Christian celibacy violates the natural requirement to populate the earth and requires men and women to neglect the duties of civic life. Those who indulge themselves in this practice cheat nature and deprive the political community of citizens, laborers, and leaders. Furthermore, Christian political intolerance generates conflict and cruelty that have slaughtered millions. A sociological study of population demonstrates that the Christian religion undermines the obligations the human species has to itself and produces institutional violence and oppression.
Damilaville goes on to argue that Christianity’s most dangerous threat appears in its stultifying and despotic power over the mind. The pagan religions knew nothing of this kind of tyranny. This problem accompanies new religions, which seek to produce doctrinal uniformity, to shape individual conscience, and that attempt to “subjugate thought to its iron scepter.”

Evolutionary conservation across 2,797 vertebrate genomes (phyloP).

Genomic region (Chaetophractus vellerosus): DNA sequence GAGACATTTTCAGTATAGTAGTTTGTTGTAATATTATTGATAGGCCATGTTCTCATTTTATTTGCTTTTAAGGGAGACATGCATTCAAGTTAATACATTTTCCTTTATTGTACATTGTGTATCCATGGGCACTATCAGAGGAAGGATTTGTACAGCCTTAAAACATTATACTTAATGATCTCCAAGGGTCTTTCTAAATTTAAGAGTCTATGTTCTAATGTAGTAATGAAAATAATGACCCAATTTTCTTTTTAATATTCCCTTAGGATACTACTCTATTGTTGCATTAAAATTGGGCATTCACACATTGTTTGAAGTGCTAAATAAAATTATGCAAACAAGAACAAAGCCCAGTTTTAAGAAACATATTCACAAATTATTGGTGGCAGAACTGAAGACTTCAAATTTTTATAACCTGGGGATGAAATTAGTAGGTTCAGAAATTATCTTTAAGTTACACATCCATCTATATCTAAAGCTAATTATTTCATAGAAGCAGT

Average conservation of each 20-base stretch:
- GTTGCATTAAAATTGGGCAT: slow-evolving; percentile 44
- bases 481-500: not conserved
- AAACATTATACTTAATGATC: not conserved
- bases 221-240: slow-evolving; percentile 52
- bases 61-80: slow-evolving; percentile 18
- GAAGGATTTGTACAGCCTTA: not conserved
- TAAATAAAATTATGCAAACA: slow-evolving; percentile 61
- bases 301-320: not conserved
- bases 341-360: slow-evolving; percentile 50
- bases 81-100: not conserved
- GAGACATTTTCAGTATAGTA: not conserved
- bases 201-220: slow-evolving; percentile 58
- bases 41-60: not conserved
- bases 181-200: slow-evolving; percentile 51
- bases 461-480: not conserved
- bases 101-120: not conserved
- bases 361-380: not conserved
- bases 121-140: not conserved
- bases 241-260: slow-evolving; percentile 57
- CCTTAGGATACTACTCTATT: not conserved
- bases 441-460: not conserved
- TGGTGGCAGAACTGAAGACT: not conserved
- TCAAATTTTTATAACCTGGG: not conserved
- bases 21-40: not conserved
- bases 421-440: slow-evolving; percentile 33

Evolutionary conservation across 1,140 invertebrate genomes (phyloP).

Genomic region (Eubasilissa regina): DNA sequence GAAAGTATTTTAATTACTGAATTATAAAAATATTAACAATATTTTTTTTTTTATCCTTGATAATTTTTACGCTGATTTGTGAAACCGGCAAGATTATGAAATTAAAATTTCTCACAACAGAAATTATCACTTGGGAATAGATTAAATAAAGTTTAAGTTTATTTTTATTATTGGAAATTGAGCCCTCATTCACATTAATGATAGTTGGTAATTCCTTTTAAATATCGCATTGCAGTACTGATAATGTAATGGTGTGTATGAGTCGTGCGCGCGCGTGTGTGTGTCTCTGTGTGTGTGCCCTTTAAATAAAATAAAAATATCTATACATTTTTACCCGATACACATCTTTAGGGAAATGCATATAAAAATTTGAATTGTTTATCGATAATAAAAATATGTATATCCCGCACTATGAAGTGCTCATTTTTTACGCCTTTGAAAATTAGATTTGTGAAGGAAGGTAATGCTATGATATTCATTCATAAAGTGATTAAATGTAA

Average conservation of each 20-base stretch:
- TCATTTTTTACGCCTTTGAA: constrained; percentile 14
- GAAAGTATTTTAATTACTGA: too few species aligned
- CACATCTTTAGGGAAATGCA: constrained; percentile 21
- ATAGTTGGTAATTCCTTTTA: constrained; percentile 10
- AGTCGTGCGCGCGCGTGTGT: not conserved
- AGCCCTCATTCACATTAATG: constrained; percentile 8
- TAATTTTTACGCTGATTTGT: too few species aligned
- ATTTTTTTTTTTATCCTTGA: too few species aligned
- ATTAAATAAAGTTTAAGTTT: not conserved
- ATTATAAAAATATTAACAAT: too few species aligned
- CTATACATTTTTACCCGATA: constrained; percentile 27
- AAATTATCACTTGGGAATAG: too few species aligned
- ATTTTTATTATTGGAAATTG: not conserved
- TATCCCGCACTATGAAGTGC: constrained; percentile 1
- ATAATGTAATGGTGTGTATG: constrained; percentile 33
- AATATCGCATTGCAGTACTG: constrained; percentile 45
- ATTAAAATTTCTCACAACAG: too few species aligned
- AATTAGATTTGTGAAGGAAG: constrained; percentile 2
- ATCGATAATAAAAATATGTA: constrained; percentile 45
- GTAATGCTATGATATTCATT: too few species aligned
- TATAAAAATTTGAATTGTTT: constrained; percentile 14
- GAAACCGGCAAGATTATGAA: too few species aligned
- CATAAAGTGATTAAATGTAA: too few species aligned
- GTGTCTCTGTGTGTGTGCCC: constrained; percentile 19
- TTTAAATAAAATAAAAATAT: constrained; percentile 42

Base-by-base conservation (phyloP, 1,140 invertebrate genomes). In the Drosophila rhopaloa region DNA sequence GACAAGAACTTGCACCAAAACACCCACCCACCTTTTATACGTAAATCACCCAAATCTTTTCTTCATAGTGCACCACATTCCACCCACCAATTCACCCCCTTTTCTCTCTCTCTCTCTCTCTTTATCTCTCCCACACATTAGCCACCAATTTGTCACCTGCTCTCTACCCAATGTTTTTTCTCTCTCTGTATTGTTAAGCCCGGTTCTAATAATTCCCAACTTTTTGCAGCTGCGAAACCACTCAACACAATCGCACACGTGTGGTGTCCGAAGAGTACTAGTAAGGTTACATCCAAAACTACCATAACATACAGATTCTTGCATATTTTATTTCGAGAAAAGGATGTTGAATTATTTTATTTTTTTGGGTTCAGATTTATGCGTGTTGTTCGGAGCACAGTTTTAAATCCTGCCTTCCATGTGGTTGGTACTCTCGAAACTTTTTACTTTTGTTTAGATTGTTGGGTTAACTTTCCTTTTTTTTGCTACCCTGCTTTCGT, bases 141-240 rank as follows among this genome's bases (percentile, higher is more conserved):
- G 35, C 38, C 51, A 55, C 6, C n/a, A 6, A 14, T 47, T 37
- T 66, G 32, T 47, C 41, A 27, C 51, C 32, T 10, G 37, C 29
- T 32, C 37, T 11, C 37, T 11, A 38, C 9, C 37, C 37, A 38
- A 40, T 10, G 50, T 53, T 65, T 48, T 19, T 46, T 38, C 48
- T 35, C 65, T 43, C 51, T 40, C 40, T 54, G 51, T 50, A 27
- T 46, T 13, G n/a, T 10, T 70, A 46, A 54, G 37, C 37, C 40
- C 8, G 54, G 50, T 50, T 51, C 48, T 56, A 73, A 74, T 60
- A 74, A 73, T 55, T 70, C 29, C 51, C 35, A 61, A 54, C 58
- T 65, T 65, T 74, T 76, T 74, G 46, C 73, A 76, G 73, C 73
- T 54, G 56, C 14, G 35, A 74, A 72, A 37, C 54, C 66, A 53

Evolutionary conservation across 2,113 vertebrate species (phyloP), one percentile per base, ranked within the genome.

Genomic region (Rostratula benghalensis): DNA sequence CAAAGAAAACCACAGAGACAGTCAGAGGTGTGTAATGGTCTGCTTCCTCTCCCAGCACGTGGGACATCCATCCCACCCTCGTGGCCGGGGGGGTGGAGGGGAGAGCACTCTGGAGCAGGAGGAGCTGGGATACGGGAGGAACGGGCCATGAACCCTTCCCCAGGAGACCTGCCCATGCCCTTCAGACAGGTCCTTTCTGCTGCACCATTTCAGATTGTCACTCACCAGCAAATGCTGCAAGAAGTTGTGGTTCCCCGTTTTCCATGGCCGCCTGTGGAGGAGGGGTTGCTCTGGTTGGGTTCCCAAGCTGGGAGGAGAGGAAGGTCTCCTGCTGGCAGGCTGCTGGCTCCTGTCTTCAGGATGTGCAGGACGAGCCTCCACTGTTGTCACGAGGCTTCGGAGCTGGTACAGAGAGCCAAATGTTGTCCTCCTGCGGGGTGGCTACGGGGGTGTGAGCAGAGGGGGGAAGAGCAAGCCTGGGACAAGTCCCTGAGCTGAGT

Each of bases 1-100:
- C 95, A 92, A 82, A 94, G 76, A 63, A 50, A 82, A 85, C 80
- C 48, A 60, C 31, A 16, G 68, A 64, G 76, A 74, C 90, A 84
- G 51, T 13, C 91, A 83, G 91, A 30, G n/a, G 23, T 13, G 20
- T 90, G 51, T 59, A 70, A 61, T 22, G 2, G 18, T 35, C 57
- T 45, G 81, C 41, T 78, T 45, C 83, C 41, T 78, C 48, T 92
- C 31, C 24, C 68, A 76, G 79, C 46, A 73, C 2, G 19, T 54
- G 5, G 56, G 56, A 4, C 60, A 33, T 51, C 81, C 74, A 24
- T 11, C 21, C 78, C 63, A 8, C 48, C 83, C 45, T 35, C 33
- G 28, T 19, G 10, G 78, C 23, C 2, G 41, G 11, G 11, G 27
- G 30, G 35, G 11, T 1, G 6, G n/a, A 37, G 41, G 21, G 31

He uses Islam to represent the victory of religious conviction over rational inquiry. Although the struggle for liberty persists in other parts of the world, the unspoken implication is that Christianity aspires to the same degree of authority as “Mohammedanism.” Every institution experiences practical limits that prevent a scientific approach to population management, but limited government, religious liberty, and civil rights tend to support societies with healthy populations. In this case, the author’s caution appears in the title of the essay (“Population”) and the location of his critique more than in the words themselves. Religious toleration is necessary for its salutary effects on the life of the human body and the life of the mind.
Encyclopedic Liberty emphasizes the freedom of individual thought and action, but also addresses the duties that appear in and through political community. But the authors of the Encyclopédie do not reconcile the tensions between individual liberty and the responsibilities of political life. The entries on “Natural Law” and on “Public Law” by Antoine Gaspard Boucher d’Argis qualify or stand in tension with the highly rational view of individual liberty found in Damilaville’s “Population.”